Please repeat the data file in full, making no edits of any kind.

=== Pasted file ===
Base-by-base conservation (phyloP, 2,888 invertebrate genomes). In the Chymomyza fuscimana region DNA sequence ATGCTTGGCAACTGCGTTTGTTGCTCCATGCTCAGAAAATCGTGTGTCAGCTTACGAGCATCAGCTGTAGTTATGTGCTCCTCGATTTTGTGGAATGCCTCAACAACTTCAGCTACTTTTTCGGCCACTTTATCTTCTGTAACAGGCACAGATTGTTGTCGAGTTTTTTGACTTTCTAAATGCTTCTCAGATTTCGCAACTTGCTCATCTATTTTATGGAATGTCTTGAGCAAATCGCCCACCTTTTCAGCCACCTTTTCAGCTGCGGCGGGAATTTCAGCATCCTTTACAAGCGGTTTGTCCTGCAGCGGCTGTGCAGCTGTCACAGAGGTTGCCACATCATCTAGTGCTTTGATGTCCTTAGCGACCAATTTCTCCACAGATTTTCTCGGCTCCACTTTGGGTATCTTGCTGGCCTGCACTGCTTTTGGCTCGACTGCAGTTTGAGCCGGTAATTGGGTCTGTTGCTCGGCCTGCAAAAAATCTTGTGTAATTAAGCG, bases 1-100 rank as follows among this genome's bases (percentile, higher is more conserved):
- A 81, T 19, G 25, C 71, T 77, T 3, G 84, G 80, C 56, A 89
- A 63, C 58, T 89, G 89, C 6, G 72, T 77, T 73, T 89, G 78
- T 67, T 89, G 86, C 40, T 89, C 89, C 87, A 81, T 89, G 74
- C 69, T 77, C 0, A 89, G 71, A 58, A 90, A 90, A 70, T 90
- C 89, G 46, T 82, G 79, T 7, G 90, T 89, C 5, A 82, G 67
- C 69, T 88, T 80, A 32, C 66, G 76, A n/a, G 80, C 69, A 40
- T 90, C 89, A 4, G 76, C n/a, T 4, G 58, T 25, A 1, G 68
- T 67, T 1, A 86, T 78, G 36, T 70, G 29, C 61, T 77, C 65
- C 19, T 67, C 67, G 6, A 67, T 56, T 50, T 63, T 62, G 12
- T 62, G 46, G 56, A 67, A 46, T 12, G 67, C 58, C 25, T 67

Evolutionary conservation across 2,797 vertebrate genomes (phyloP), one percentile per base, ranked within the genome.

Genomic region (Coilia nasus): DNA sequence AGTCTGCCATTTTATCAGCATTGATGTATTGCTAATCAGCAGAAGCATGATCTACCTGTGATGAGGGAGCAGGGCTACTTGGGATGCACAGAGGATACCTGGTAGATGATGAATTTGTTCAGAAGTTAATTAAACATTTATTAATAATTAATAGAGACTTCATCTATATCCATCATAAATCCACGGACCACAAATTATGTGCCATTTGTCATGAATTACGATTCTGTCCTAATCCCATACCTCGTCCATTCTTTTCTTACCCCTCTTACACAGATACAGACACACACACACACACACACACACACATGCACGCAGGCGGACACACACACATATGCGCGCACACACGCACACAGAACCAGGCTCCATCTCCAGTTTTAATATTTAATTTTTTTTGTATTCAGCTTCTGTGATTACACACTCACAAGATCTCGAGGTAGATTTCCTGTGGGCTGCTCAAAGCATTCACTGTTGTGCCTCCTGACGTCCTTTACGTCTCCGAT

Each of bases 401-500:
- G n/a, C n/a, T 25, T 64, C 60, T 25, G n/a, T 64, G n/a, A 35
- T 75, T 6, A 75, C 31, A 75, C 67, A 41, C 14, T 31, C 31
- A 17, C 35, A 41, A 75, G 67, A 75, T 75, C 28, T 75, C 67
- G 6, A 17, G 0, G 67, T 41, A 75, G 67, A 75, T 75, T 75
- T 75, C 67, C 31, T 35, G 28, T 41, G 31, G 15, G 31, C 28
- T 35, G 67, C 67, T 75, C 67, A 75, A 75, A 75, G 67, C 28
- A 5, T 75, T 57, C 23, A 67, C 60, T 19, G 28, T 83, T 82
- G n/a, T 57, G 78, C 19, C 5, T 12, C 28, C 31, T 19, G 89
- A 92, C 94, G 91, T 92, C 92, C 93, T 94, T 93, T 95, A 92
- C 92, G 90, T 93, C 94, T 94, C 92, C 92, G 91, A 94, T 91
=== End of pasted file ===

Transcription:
Base-by-base conservation (phyloP, 2,888 invertebrate genomes). In the Chymomyza fuscimana region DNA sequence ATGCTTGGCAACTGCGTTTGTTGCTCCATGCTCAGAAAATCGTGTGTCAGCTTACGAGCATCAGCTGTAGTTATGTGCTCCTCGATTTTGTGGAATGCCTCAACAACTTCAGCTACTTTTTCGGCCACTTTATCTTCTGTAACAGGCACAGATTGTTGTCGAGTTTTTTGACTTTCTAAATGCTTCTCAGATTTCGCAACTTGCTCATCTATTTTATGGAATGTCTTGAGCAAATCGCCCACCTTTTCAGCCACCTTTTCAGCTGCGGCGGGAATTTCAGCATCCTTTACAAGCGGTTTGTCCTGCAGCGGCTGTGCAGCTGTCACAGAGGTTGCCACATCATCTAGTGCTTTGATGTCCTTAGCGACCAATTTCTCCACAGATTTTCTCGGCTCCACTTTGGGTATCTTGCTGGCCTGCACTGCTTTTGGCTCGACTGCAGTTTGAGCCGGTAATTGGGTCTGTTGCTCGGCCTGCAAAAAATCTTGTGTAATTAAGCG, bases 1-100 rank as follows among this genome's bases (percentile, higher is more conserved):
- A 81, T 19, G 25, C 71, T 77, T 3, G 84, G 80, C 56, A 89
- A 63, C 58, T 89, G 89, C 6, G 72, T 77, T 73, T 89, G 78
- T 67, T 89, G 86, C 40, T 89, C 89, C 87, A 81, T 89, G 74
- C 69, T 77, C 0, A 89, G 71, A 58, A 90, A 90, A 70, T 90
- C 89, G 46, T 82, G 79, T 7, G 90, T 89, C 5, A 82, G 67
- C 69, T 88, T 80, A 32, C 66, G 76, A n/a, G 80, C 69, A 40
- T 90, C 89, A 4, G 76, C n/a, T 4, G 58, T 25, A 1, G 68
- T 67, T 1, A 86, T 78, G 36, T 70, G 29, C 61, T 77, C 65
- C 19, T 67, C 67, G 6, A 67, T 56, T 50, T 63, T 62, G 12
- T 62, G 46, G 56, A 67, A 46, T 12, G 67, C 58, C 25, T 67

Evolutionary conservation across 2,797 vertebrate genomes (phyloP), one percentile per base, ranked within the genome.

Genomic region (Coilia nasus): DNA sequence AGTCTGCCATTTTATCAGCATTGATGTATTGCTAATCAGCAGAAGCATGATCTACCTGTGATGAGGGAGCAGGGCTACTTGGGATGCACAGAGGATACCTGGTAGATGATGAATTTGTTCAGAAGTTAATTAAACATTTATTAATAATTAATAGAGACTTCATCTATATCCATCATAAATCCACGGACCACAAATTATGTGCCATTTGTCATGAATTACGATTCTGTCCTAATCCCATACCTCGTCCATTCTTTTCTTACCCCTCTTACACAGATACAGACACACACACACACACACACACACACATGCACGCAGGCGGACACACACACATATGCGCGCACACACGCACACAGAACCAGGCTCCATCTCCAGTTTTAATATTTAATTTTTTTTGTATTCAGCTTCTGTGATTACACACTCACAAGATCTCGAGGTAGATTTCCTGTGGGCTGCTCAAAGCATTCACTGTTGTGCCTCCTGACGTCCTTTACGTCTCCGAT

Each of bases 401-500:
- G n/a, C n/a, T 25, T 64, C 60, T 25, G n/a, T 64, G n/a, A 35
- T 75, T 6, A 75, C 31, A 75, C 67, A 41, C 14, T 31, C 31
- A 17, C 35, A 41, A 75, G 67, A 75, T 75, C 28, T 75, C 67
- G 6, A 17, G 0, G 67, T 41, A 75, G 67, A 75, T 75, T 75
- T 75, C 67, C 31, T 35, G 28, T 41, G 31, G 15, G 31, C 28
- T 35, G 67, C 67, T 75, C 67, A 75, A 75, A 75, G 67, C 28
- A 5, T 75, T 57, C 23, A 67, C 60, T 19, G 28, T 83, T 82
- G n/a, T 57, G 78, C 19, C 5, T 12, C 28, C 31, T 19, G 89
- A 92, C 94, G 91, T 92, C 92, C 93, T 94, T 93, T 95, A 92
- C 92, G 90, T 93, C 94, T 94, C 92, C 92, G 91, A 94, T 91